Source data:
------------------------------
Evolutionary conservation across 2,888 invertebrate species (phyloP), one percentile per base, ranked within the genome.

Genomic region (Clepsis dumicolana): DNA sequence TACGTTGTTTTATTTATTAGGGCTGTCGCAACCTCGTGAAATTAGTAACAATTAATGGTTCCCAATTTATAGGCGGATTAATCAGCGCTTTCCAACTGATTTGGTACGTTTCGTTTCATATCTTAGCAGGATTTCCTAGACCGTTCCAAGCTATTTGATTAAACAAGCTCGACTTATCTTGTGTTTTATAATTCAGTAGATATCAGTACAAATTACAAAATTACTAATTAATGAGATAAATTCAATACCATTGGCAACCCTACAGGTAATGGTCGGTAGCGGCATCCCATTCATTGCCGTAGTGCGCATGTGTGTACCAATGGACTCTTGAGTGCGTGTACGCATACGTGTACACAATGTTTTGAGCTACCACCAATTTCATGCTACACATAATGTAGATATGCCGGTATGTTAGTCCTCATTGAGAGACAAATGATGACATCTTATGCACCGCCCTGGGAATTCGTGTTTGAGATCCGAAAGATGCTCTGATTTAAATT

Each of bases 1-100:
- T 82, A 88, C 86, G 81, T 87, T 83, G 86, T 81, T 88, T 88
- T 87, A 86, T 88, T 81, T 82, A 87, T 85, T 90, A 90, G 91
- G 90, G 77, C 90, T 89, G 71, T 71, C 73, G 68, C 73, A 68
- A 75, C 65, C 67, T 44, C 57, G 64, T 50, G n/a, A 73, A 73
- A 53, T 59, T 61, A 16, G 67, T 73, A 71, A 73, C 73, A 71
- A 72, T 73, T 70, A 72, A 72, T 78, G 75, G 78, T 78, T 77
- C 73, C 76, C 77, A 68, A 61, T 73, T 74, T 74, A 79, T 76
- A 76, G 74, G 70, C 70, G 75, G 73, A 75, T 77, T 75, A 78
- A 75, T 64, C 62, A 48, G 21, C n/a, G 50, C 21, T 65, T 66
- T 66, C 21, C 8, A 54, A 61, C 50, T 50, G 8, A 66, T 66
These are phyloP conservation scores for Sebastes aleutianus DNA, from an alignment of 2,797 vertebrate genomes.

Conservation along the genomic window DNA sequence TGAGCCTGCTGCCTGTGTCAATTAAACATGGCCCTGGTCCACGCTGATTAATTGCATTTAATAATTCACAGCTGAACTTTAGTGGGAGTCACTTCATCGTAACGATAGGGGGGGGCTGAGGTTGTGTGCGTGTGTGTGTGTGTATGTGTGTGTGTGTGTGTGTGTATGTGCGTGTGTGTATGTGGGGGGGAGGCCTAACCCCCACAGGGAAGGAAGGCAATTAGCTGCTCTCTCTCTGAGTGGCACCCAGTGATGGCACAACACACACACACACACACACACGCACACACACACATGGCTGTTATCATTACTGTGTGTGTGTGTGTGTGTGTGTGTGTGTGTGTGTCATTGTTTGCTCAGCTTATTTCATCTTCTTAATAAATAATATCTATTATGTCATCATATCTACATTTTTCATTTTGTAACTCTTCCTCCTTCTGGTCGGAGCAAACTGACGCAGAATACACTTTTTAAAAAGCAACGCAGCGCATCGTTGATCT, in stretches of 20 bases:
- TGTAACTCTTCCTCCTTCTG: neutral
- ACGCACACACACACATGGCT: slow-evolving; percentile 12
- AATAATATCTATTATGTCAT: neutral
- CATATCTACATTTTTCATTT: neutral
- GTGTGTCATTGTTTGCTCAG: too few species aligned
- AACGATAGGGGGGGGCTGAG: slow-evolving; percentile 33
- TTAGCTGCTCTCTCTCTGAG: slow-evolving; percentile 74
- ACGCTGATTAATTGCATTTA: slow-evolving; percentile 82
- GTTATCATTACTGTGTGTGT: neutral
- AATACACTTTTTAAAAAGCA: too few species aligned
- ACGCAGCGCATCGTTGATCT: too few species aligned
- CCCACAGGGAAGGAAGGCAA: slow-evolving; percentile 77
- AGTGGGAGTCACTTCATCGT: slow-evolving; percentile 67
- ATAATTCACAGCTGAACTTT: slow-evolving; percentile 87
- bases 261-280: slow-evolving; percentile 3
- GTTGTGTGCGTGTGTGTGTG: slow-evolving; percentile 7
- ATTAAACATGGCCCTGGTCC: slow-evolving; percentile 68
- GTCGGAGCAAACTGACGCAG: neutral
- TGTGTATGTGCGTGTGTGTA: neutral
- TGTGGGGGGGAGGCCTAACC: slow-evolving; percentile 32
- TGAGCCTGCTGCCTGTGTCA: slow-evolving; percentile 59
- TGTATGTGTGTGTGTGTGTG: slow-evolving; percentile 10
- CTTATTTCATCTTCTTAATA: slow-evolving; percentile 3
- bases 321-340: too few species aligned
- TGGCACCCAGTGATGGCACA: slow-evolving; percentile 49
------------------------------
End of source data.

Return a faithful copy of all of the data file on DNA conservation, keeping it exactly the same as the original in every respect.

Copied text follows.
Evolutionary conservation across 2,888 invertebrate species (phyloP), one percentile per base, ranked within the genome.

Genomic region (Clepsis dumicolana): DNA sequence TACGTTGTTTTATTTATTAGGGCTGTCGCAACCTCGTGAAATTAGTAACAATTAATGGTTCCCAATTTATAGGCGGATTAATCAGCGCTTTCCAACTGATTTGGTACGTTTCGTTTCATATCTTAGCAGGATTTCCTAGACCGTTCCAAGCTATTTGATTAAACAAGCTCGACTTATCTTGTGTTTTATAATTCAGTAGATATCAGTACAAATTACAAAATTACTAATTAATGAGATAAATTCAATACCATTGGCAACCCTACAGGTAATGGTCGGTAGCGGCATCCCATTCATTGCCGTAGTGCGCATGTGTGTACCAATGGACTCTTGAGTGCGTGTACGCATACGTGTACACAATGTTTTGAGCTACCACCAATTTCATGCTACACATAATGTAGATATGCCGGTATGTTAGTCCTCATTGAGAGACAAATGATGACATCTTATGCACCGCCCTGGGAATTCGTGTTTGAGATCCGAAAGATGCTCTGATTTAAATT

Each of bases 1-100:
- T 82, A 88, C 86, G 81, T 87, T 83, G 86, T 81, T 88, T 88
- T 87, A 86, T 88, T 81, T 82, A 87, T 85, T 90, A 90, G 91
- G 90, G 77, C 90, T 89, G 71, T 71, C 73, G 68, C 73, A 68
- A 75, C 65, C 67, T 44, C 57, G 64, T 50, G n/a, A 73, A 73
- A 53, T 59, T 61, A 16, G 67, T 73, A 71, A 73, C 73, A 71
- A 72, T 73, T 70, A 72, A 72, T 78, G 75, G 78, T 78, T 77
- C 73, C 76, C 77, A 68, A 61, T 73, T 74, T 74, A 79, T 76
- A 76, G 74, G 70, C 70, G 75, G 73, A 75, T 77, T 75, A 78
- A 75, T 64, C 62, A 48, G 21, C n/a, G 50, C 21, T 65, T 66
- T 66, C 21, C 8, A 54, A 61, C 50, T 50, G 8, A 66, T 66
These are phyloP conservation scores for Sebastes aleutianus DNA, from an alignment of 2,797 vertebrate genomes.

Conservation along the genomic window DNA sequence TGAGCCTGCTGCCTGTGTCAATTAAACATGGCCCTGGTCCACGCTGATTAATTGCATTTAATAATTCACAGCTGAACTTTAGTGGGAGTCACTTCATCGTAACGATAGGGGGGGGCTGAGGTTGTGTGCGTGTGTGTGTGTGTATGTGTGTGTGTGTGTGTGTGTATGTGCGTGTGTGTATGTGGGGGGGAGGCCTAACCCCCACAGGGAAGGAAGGCAATTAGCTGCTCTCTCTCTGAGTGGCACCCAGTGATGGCACAACACACACACACACACACACACGCACACACACACATGGCTGTTATCATTACTGTGTGTGTGTGTGTGTGTGTGTGTGTGTGTGTGTCATTGTTTGCTCAGCTTATTTCATCTTCTTAATAAATAATATCTATTATGTCATCATATCTACATTTTTCATTTTGTAACTCTTCCTCCTTCTGGTCGGAGCAAACTGACGCAGAATACACTTTTTAAAAAGCAACGCAGCGCATCGTTGATCT, in stretches of 20 bases:
- TGTAACTCTTCCTCCTTCTG: neutral
- ACGCACACACACACATGGCT: slow-evolving; percentile 12
- AATAATATCTATTATGTCAT: neutral
- CATATCTACATTTTTCATTT: neutral
- GTGTGTCATTGTTTGCTCAG: too few species aligned
- AACGATAGGGGGGGGCTGAG: slow-evolving; percentile 33
- TTAGCTGCTCTCTCTCTGAG: slow-evolving; percentile 74
- ACGCTGATTAATTGCATTTA: slow-evolving; percentile 82
- GTTATCATTACTGTGTGTGT: neutral
- AATACACTTTTTAAAAAGCA: too few species aligned
- ACGCAGCGCATCGTTGATCT: too few species aligned
- CCCACAGGGAAGGAAGGCAA: slow-evolving; percentile 77
- AGTGGGAGTCACTTCATCGT: slow-evolving; percentile 67
- ATAATTCACAGCTGAACTTT: slow-evolving; percentile 87
- bases 261-280: slow-evolving; percentile 3
- GTTGTGTGCGTGTGTGTGTG: slow-evolving; percentile 7
- ATTAAACATGGCCCTGGTCC: slow-evolving; percentile 68
- GTCGGAGCAAACTGACGCAG: neutral
- TGTGTATGTGCGTGTGTGTA: neutral
- TGTGGGGGGGAGGCCTAACC: slow-evolving; percentile 32
- TGAGCCTGCTGCCTGTGTCA: slow-evolving; percentile 59
- TGTATGTGTGTGTGTGTGTG: slow-evolving; percentile 10
- CTTATTTCATCTTCTTAATA: slow-evolving; percentile 3
- bases 321-340: too few species aligned
- TGGCACCCAGTGATGGCACA: slow-evolving; percentile 49